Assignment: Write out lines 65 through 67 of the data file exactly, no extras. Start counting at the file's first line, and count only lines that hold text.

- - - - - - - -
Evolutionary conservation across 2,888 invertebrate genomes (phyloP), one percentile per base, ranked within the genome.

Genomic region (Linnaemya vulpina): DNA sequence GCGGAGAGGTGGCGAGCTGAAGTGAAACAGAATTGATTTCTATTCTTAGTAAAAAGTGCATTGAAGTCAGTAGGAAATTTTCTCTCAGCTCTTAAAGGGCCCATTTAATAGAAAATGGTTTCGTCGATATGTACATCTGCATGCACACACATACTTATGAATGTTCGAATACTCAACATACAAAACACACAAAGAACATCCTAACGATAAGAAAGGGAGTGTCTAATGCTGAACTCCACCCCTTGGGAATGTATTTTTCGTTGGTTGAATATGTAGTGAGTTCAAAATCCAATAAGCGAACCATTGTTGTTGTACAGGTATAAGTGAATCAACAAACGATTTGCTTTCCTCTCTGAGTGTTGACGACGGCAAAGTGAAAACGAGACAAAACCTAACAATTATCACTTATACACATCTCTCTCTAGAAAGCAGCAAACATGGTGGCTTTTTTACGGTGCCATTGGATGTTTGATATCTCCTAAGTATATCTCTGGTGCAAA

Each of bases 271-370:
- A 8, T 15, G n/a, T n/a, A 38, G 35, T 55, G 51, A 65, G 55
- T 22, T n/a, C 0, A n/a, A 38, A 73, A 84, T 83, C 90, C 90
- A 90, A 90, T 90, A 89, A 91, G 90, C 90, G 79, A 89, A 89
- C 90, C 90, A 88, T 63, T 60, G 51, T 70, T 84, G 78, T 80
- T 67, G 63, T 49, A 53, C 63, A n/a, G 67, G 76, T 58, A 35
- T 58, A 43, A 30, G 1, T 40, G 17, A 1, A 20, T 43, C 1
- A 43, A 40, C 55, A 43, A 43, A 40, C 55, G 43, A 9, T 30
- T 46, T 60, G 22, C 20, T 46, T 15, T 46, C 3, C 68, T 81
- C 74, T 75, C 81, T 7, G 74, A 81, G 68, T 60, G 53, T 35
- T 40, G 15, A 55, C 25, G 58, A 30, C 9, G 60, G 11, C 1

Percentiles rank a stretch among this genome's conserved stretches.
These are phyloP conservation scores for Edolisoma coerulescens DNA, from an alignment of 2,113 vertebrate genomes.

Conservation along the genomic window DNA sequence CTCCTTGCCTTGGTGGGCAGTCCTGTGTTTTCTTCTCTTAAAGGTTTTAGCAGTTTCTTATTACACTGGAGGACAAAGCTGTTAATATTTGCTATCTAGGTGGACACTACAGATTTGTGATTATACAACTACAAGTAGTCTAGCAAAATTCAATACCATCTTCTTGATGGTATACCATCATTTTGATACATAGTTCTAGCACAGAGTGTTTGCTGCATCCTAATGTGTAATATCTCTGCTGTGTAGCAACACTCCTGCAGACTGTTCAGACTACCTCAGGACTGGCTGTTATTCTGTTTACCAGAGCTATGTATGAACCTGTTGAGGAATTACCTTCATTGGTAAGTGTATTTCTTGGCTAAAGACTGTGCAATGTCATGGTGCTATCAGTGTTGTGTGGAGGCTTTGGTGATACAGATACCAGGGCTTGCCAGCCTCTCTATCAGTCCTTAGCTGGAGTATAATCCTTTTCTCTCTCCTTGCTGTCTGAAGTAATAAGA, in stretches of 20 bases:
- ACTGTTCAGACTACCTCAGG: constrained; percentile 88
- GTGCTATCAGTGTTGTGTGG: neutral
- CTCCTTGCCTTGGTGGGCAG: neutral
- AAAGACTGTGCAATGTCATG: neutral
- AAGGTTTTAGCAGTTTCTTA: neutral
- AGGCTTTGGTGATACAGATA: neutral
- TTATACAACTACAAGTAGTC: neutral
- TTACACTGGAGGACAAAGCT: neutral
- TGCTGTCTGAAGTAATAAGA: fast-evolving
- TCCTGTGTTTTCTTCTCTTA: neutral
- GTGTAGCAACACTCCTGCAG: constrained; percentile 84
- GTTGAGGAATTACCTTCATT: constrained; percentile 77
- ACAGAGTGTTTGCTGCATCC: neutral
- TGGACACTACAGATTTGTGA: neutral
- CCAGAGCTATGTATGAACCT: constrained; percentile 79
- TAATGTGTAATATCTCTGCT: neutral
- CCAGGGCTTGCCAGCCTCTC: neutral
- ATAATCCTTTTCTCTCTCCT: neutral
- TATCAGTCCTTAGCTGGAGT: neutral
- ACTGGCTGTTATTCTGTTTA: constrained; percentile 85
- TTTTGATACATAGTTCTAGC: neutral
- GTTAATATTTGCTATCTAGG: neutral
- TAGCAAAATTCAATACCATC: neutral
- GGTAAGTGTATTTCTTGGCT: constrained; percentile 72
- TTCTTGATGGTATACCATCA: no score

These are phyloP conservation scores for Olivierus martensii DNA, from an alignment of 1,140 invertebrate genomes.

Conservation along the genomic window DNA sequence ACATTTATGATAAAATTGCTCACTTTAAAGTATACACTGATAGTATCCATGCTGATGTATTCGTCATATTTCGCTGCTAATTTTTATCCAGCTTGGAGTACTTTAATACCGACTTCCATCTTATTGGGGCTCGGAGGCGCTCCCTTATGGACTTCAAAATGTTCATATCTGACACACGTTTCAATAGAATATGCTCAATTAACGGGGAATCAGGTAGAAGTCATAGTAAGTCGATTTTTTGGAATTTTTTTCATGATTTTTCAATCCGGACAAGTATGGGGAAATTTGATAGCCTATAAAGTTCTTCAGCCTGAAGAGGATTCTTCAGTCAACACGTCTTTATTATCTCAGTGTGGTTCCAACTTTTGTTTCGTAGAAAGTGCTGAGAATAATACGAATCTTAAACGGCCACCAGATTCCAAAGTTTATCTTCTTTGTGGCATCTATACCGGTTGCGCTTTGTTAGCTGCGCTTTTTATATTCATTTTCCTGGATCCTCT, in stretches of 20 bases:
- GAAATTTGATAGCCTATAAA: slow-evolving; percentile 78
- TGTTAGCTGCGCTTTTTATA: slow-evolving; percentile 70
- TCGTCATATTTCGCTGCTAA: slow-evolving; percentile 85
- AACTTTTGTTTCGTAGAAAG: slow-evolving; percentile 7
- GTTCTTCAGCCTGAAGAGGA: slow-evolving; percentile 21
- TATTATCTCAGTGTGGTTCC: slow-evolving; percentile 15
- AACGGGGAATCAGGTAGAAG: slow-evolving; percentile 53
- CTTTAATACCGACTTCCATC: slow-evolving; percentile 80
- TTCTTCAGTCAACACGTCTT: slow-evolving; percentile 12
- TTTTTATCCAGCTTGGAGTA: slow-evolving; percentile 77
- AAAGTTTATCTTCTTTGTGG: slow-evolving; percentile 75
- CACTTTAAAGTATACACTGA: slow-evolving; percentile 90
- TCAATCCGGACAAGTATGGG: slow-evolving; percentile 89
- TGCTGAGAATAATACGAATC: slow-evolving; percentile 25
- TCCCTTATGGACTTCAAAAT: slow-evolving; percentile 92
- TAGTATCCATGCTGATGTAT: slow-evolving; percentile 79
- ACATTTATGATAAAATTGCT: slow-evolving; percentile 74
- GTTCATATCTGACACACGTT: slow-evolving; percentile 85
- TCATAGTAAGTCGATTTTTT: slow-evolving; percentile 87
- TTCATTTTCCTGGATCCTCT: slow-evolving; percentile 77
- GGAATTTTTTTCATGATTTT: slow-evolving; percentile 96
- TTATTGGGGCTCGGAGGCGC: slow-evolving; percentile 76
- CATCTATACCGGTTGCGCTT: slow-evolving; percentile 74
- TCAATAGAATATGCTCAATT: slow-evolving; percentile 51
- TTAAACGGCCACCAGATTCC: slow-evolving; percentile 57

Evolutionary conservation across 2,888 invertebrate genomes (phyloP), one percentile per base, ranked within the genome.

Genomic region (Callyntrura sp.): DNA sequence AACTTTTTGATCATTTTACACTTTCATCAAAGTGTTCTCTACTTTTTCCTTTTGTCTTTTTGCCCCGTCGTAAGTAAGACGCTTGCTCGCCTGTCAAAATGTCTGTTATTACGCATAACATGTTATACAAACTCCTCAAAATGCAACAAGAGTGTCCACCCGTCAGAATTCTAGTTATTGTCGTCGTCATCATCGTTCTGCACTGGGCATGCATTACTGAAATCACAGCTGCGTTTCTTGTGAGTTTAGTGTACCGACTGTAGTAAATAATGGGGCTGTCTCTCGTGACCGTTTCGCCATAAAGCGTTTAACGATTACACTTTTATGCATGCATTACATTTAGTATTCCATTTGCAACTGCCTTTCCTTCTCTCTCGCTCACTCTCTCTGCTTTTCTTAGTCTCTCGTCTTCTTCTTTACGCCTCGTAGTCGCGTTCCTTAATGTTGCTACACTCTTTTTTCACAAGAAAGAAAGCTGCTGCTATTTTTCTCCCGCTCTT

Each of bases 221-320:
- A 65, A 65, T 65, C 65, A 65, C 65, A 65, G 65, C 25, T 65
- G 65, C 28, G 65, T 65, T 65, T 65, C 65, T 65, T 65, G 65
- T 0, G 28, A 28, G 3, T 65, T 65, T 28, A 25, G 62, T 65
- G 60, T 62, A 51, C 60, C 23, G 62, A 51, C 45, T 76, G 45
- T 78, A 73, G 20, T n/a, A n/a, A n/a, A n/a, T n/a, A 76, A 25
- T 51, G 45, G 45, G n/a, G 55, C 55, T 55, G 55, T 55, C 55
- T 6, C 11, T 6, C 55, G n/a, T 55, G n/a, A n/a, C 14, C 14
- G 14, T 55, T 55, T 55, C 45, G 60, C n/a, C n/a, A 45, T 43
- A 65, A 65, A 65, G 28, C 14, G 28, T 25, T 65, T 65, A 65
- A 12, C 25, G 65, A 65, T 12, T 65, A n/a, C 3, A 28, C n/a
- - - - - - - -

- TTATTGGGGCTCGGAGGCGC: slow-evolving; percentile 76
- CATCTATACCGGTTGCGCTT: slow-evolving; percentile 74
- TCAATAGAATATGCTCAATT: slow-evolving; percentile 51